expired Federal

Did the expired $600 federal jobless benefit keep people from going back to work? Sudden drop in claims adds fuel to debate – MarketWatch

Economic Report

‘When you pay people more to sit at home … they sit at home’

Did generous unemployment benefits discourage many workers from returning to their jobs? A big drop in people seeking or receiving benefits in the past two weeks after the end of a $600 federal stipend hints the answer might be yes.

Initial jobless claims fell to 963,000 in early August, a decline of almost 500,000 from two weeks earlier. New applications had largely been flat at around 1.5 million a week from June to mid-July.

The number of peopled receving benefits, meanwhile, tumbled by 1.5 million in the last two weeks of July to 15.49 million just as the benefit was expiring. That’s the lowest level for these so-called continuing claims since early April.

Read:Jobless claims fall below 1 million for first time since start of coronavirus pandemic

Some economists say it’s no coincidence new and continuing applications for benefits began to tumble right around the July 31 expiration of the federal stipend.

“This is not rocket science, folks. When you pay people more to sit at home than to go back to work, they sit at home,” said chief economist Stephen Stanley of Amherst Pierpont Securities. “When you don’t, if they are offered a job, they go back to work.”

“This is not rocket science, folks. When you pay people more to sit at home than to go back to work, they sit at home. When you don’t, if they are offered a job, they go back to work.”

— -Stephen Stanley, chief economist of Amherst Pierpont Securities

Stanley and other Wall Street

economists in frequent contact with business people say they’ve repeatedly been told generous benefits made it harder for companies to hire or rehire.

“I hear it all the time from business people,” said Gus Faucher, chief economist at PNC Financial Services. “They tried to recall people and people either implied or outright stated, ‘Why should I return to work if I am making more from unemployment?’”

Yet economists largely in academia and at the Federal Reserve contend the problem is negligible. A handful of studies, including one by Yale, assert the federal stipend has had virtually no impact on whether people go back to work.

Million of people who returned to their jobs in May and June, the study pointed out, did so despite receiving a high level of benefits.

“We find no evidence that high [unemployment insurance] replacement rates drove job losses or slowed rehiring,” the Yale study said.

Mary Daly, president of the San Francisco Federal Reserve, also downplayed the role of the federal stipend on unemployment in a “digital town hall” on Tuesday. While she’s also heard plenty of anecdotes from businesses leaders, she said the number of people refusing to work is probably too low to make much of a difference.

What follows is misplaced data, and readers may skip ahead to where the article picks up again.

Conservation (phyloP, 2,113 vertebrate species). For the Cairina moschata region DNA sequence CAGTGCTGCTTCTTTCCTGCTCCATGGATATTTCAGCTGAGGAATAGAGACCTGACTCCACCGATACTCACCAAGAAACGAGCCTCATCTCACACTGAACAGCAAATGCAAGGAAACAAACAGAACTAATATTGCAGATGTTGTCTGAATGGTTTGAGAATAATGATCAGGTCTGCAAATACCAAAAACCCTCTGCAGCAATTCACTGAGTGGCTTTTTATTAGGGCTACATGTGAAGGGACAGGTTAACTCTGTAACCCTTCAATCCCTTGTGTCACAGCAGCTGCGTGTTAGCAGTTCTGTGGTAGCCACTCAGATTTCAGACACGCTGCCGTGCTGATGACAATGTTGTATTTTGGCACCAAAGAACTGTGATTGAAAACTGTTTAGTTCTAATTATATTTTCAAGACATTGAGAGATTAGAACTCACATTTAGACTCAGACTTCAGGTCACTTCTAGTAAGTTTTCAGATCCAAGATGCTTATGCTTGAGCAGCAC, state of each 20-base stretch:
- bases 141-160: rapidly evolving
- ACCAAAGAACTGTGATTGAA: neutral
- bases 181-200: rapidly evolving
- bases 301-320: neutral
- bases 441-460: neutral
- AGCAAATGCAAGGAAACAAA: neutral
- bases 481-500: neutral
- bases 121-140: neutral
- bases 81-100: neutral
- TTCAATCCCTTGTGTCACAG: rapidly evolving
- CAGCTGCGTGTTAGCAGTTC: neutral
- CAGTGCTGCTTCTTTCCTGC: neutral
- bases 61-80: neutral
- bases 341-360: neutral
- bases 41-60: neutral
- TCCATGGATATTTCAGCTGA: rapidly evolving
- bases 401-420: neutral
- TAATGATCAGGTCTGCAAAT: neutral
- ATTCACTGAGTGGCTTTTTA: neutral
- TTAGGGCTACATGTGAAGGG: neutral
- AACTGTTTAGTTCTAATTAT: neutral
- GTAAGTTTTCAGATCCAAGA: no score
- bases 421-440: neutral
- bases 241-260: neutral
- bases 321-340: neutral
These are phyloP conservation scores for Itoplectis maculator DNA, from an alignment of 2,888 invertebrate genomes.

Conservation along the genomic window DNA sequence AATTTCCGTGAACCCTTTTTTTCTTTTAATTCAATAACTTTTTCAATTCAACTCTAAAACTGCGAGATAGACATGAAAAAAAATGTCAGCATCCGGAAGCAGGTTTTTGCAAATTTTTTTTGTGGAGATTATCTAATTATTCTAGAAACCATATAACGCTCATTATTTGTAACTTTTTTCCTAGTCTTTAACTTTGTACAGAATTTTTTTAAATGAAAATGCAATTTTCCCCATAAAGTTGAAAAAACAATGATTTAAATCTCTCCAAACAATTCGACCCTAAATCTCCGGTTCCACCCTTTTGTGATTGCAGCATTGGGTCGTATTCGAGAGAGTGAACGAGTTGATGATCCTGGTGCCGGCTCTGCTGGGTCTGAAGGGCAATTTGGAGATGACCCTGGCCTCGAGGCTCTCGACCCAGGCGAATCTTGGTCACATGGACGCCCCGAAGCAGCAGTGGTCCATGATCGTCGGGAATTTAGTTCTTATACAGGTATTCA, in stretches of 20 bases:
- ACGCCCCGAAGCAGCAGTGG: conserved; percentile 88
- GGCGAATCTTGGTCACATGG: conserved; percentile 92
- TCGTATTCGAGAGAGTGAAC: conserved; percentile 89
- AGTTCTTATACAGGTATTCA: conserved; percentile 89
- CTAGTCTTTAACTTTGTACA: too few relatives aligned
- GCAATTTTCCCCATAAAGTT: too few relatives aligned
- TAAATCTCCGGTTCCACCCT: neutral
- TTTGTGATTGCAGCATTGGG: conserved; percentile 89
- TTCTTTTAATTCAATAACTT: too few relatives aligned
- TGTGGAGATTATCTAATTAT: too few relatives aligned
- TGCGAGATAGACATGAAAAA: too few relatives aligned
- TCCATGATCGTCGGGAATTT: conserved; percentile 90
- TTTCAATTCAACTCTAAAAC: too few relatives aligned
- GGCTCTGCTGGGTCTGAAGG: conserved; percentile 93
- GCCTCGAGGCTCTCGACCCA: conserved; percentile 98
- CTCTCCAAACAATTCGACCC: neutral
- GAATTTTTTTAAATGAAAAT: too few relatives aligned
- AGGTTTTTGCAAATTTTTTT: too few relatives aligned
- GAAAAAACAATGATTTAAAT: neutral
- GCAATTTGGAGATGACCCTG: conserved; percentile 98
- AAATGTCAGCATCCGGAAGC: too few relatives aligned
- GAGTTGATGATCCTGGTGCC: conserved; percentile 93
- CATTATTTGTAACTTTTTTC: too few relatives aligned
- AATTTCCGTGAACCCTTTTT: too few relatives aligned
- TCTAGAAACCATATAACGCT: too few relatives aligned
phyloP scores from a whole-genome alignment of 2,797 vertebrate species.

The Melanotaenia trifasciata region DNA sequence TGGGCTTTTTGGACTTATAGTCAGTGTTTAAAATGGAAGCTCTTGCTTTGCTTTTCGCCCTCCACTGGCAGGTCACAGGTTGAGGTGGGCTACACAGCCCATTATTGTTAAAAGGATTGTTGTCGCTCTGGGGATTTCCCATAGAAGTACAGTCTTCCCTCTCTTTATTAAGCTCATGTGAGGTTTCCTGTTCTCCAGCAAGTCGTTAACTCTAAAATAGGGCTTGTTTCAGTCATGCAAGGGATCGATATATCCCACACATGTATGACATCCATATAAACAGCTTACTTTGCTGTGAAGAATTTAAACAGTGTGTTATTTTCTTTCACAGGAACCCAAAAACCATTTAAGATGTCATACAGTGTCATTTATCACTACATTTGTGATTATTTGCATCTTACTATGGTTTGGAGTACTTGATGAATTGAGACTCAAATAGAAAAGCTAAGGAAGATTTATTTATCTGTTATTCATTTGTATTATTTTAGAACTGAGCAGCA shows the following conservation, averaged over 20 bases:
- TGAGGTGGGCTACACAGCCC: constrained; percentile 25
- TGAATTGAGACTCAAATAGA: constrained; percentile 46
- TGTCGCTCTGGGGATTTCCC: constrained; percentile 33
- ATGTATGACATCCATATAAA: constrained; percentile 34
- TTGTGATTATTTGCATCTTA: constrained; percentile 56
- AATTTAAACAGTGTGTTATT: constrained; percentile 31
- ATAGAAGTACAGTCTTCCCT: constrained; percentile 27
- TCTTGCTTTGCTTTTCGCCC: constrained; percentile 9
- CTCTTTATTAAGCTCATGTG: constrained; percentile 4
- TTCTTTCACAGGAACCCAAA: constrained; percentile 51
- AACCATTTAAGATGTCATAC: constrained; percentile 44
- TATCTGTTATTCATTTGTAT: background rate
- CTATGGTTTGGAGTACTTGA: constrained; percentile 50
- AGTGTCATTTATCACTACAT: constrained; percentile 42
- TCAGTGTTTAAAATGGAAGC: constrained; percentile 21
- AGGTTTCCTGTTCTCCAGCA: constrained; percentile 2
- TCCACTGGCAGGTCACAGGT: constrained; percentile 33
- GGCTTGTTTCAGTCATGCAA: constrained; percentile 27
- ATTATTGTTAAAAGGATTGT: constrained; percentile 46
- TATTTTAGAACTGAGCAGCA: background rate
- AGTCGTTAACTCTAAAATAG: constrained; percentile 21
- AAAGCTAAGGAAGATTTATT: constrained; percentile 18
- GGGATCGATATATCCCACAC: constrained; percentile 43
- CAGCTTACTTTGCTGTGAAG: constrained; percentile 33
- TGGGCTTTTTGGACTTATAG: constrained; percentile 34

The answer is not an academic exercise or an inside debate among economists with little bearing on public policy. The federal stipend hasn’t been renewed partly because Republicans argued it was keeping workers from returning to their jobs.

In the early stages of the pandemic, Congress and the White House agreed to pay an extra $600 a week to the unemployed on top of what they would normally receive from their state unemployment programs. State benefits ranged from a low of $235 a week in Mississippi to a high of $713 in New Jersey.

The new law also made self-employed workers such as Uber

drivers and freelance writers eligible for the very first time to collect benefits.

The combined state and federal payments resulted in millions of full-time workers who lost their jobs getting $800 or more a week. A study by the University of Chicago found that two-thirds of the tens of millions of people laid off during the pandemic earned more money from unemployment than they did from their old jobs.

The latest drop in new jobless claims could encourage conservatives to dig in their heels.

It provides “fuel for the argument that the enhanced benefits were providing an incentive for people to stay away from returning to work if they had the option,” said money-market economist Thomas Simons at Jefferies LLC. “The data of the past two weeks will not help the arguments of lawmakers fighting to extend the expired benefits.”

President Donald Trump has temporarily ordered a reduced federal payment of $300 a week amid an ongoing standoff between Democrats and Republicans over the next stimulus package.

Democrats are pushing for an extension of the full $600 stipend, saying people need the money and that they shouldn’t be forced to go back to work if they feel unsafe, especially those with preexisting conditions.

Whatever the outcome, economists do agree on one thing: Washington needs to act fast. They say the impasse is likely to hurt the economy soon if a compromise isn’t struck. Some added federal benefit is better for the economy and millions of unemployed than none at all.

“We know the economy is a lot smaller than it was six months ago. Businesses need fewer workers than they needed six months ago,’ Faucher said. “Taking away the benefits isn’t going to fix that problem. We could be choking off the recovery.”

He suggested a still-generous, if smaller, federal stipend of $400 a month as a way to bridge the divide in Washington. But neither party is budging.

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